4. ^ ASHLEY FORD, Christopher (11 November 2019). "Ideological "Grievance States" and Nonproliferation: China, Russia, and Iran". U.S. Department of State. INSTITUTE FOR NATIONAL SECURITY STUDIES (INSS). Retrieved 23 October 2023.
  5. ^ a b "Huntington's disease and the clash of civilisation-states". The Economist. 2 January 2020.
  6. ^ a b "The return of the pharaohs: The rise of Egypt's civilization-state". Middle East Institute. 2021-09-16. Retrieved 2021-09-25.
  7. ^ Maçães, Bruno (2020-06-15). "The Attack Of The Civilization-State". ((cite journal)): Cite journal requires |journal= (help)
  8. ^ a b Xing, Li (2013). "The political economy of Chinese state capitalism". Journals.AAU.dk/Index.PHP/Jcir/Article/Download/218/155. 1 – via journals.aau.dk.
  9. ^ a b Xia, Guang (2014-08-22). "China as a "Civilization-State": A Historical and Comparative Interpretation". Procedia - Social and Behavioral Sciences. 2nd World Conference on Psychology and Sociology, PSYSOC 2013, 27–29 November 2013, Brussels, Belgium. 140: 43–47. doi:10.1016/j.sbspro.2014.04.384. ISSN 1877-0428.
  10. ^ a b Jacques, Martin. (2014). When china rules the world : the end of the western world and the birth of a new global order. Penguin Books. ISBN 9781101151457. OCLC 883334381.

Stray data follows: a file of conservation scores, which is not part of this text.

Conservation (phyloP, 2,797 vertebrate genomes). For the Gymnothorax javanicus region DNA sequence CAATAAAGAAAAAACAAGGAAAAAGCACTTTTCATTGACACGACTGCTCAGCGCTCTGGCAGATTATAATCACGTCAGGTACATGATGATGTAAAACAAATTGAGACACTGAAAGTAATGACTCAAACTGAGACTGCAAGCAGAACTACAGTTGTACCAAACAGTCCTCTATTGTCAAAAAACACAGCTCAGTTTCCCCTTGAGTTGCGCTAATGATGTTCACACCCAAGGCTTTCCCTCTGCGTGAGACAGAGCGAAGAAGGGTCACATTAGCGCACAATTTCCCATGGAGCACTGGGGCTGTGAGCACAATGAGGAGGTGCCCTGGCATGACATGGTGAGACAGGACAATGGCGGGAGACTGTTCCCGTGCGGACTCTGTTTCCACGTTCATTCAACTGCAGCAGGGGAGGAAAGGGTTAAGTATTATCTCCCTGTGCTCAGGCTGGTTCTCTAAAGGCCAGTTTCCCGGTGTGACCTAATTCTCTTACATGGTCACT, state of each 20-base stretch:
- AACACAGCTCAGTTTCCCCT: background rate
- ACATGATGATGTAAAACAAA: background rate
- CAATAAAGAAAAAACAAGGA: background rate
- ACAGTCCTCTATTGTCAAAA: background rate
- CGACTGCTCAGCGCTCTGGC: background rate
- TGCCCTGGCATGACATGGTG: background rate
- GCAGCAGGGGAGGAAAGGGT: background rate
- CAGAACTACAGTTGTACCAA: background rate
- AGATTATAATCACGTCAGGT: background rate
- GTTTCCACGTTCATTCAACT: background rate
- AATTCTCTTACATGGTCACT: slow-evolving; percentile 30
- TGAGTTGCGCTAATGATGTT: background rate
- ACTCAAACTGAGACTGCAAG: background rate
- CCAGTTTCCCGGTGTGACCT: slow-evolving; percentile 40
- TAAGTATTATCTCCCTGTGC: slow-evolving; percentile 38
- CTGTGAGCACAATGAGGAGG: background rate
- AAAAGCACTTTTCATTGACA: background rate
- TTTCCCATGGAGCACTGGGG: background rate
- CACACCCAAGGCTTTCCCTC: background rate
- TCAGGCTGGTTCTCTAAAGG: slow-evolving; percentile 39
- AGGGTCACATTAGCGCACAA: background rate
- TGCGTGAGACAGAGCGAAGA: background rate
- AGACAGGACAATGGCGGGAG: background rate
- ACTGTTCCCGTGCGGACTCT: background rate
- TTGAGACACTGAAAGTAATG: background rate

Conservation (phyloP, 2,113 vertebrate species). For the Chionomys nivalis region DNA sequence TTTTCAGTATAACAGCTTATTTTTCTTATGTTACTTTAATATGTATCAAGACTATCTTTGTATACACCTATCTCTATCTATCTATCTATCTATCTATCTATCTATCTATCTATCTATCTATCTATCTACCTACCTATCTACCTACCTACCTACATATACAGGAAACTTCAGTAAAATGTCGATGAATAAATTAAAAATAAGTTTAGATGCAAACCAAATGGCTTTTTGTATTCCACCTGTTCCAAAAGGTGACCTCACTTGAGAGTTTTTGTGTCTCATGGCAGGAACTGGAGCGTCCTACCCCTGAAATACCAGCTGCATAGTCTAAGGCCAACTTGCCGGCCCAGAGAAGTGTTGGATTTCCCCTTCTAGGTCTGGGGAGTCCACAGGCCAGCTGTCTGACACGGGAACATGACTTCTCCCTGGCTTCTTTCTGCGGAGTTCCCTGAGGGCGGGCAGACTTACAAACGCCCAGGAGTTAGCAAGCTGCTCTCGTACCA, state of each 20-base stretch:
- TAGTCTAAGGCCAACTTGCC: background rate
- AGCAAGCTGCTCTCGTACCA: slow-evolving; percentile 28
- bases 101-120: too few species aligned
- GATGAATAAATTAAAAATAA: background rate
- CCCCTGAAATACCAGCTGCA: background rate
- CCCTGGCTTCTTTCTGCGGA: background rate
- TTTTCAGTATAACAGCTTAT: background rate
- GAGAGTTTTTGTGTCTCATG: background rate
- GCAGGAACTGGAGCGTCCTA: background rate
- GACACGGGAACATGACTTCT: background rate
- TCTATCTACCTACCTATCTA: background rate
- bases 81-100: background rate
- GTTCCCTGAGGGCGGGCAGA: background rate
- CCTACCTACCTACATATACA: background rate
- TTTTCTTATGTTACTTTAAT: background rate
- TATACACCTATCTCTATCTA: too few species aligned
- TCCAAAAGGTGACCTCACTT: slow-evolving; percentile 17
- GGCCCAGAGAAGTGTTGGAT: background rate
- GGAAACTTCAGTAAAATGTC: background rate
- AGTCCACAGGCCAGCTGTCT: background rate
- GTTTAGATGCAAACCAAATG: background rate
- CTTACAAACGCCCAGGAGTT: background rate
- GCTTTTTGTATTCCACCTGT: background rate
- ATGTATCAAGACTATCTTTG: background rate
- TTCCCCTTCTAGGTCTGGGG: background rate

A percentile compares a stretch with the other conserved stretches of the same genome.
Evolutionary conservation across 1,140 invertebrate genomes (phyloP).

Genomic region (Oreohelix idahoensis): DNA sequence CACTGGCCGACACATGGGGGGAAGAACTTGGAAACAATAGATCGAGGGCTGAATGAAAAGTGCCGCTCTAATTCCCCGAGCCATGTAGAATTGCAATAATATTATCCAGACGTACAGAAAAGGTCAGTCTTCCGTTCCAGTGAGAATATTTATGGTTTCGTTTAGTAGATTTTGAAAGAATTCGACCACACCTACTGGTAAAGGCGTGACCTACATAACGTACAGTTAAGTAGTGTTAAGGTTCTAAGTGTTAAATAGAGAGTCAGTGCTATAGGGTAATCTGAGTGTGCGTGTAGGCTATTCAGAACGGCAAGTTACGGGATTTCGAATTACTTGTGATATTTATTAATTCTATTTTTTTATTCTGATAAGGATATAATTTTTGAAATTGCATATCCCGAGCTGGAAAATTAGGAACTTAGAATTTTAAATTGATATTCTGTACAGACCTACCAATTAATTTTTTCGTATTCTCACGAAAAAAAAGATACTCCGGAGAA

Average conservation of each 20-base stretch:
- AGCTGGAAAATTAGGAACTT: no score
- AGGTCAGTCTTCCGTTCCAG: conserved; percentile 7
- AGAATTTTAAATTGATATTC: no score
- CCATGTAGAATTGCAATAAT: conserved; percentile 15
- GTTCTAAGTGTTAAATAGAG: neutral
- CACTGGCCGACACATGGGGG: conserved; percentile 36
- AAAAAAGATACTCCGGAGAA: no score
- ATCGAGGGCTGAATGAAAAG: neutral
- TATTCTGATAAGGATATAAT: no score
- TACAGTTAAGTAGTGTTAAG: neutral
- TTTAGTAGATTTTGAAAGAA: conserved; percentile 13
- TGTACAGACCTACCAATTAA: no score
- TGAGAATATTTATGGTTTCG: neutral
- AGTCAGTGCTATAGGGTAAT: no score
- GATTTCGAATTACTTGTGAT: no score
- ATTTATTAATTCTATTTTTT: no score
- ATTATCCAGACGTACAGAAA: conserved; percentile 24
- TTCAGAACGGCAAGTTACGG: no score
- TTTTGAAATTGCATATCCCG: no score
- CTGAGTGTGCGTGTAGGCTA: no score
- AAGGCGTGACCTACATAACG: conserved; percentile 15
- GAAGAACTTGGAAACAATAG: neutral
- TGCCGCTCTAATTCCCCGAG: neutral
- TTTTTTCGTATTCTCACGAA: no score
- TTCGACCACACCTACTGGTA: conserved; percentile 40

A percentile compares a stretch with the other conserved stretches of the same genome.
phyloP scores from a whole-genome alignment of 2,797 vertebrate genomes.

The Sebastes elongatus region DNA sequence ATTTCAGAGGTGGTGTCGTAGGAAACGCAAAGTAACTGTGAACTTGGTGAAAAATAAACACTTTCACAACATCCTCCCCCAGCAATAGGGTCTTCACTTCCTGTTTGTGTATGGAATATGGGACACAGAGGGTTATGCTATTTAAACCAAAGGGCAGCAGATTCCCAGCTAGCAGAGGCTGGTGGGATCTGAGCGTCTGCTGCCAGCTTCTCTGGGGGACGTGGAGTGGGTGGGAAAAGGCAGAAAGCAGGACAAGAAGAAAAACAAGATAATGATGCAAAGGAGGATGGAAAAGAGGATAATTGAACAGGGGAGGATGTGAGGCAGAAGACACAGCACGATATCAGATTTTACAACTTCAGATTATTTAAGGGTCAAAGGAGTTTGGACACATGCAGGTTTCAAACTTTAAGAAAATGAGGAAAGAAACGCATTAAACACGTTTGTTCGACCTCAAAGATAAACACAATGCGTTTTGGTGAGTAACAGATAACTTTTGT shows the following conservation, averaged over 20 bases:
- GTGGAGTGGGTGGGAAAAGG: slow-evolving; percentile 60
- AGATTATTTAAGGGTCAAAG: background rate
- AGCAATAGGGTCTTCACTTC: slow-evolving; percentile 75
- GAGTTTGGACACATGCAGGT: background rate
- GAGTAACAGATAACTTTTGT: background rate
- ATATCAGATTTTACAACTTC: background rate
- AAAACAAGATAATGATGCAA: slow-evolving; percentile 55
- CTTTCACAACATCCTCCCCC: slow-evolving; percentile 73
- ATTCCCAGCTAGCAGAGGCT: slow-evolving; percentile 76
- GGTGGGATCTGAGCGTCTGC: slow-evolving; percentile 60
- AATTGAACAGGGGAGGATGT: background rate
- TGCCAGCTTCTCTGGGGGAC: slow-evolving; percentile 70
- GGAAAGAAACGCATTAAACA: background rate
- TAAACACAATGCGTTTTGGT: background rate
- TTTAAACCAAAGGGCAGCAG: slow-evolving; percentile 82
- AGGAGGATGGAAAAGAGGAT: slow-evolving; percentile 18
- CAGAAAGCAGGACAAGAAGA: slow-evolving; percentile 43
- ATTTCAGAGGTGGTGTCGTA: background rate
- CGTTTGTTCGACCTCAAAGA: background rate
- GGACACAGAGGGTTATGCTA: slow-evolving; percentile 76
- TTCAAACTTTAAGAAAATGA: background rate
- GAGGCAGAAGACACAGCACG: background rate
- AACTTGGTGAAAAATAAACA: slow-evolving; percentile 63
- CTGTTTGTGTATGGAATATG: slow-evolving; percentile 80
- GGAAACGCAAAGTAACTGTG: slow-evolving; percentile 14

11. ^ "Civilization state versus nation-state - Martin Jacques". www.martinjacques.com. Retrieved 2019-07-01.
  12. ^ Tu, Weiming (1994). The Living Tree: The Changing Meaning of Beijing Chinese Today. Stanford University Press. pp. 3–4.
  13. ^ Zheng, Yongnian (2004). Will China Become Democratic?: Elite, Class and Regime Transition. Singapore EAI. p. 81.
  14. ^ Huang, Ping (2005). 'Beijing Consensus' or 'Chinese Experiences' or what?. p. 6.
  15. ^ "India is not a nation-state, or a state-nation. It is a civilisational-state". Hindustan Times. 2019-12-19. Retrieved 2020-07-20.
  16. ^ Maçães, Bruno (15 June 2020). "The Attack Of The Civilization-State". NOEMA. Retrieved 2022-02-27.
  17. ^ Shah, Ibrahim (2013-01-01). "A Review of Hinduism and its Historical Development. | Putaj Humanities & Social Sciences | EBSCOhost". openurl.ebsco.com. Retrieved 2024-02-13.
  18. ^ Alper, Harvey (1976). "Review of Hinduism, Its Historical Development". Philosophy East and West. 26 (3): 348–351. doi:10.2307/1397866. ISSN 0031-8221. JSTOR 1397866.
  19. ^ Tsygankov, Andrei (2016-05-03). "Crafting the State-Civilization Vladimir Putin's Turn to Distinct Values". Problems of Post-Communism. 63 (3): 146–158. doi:10.1080/10758216.2015.1113884. ISSN 1075-8216. S2CID 146853956.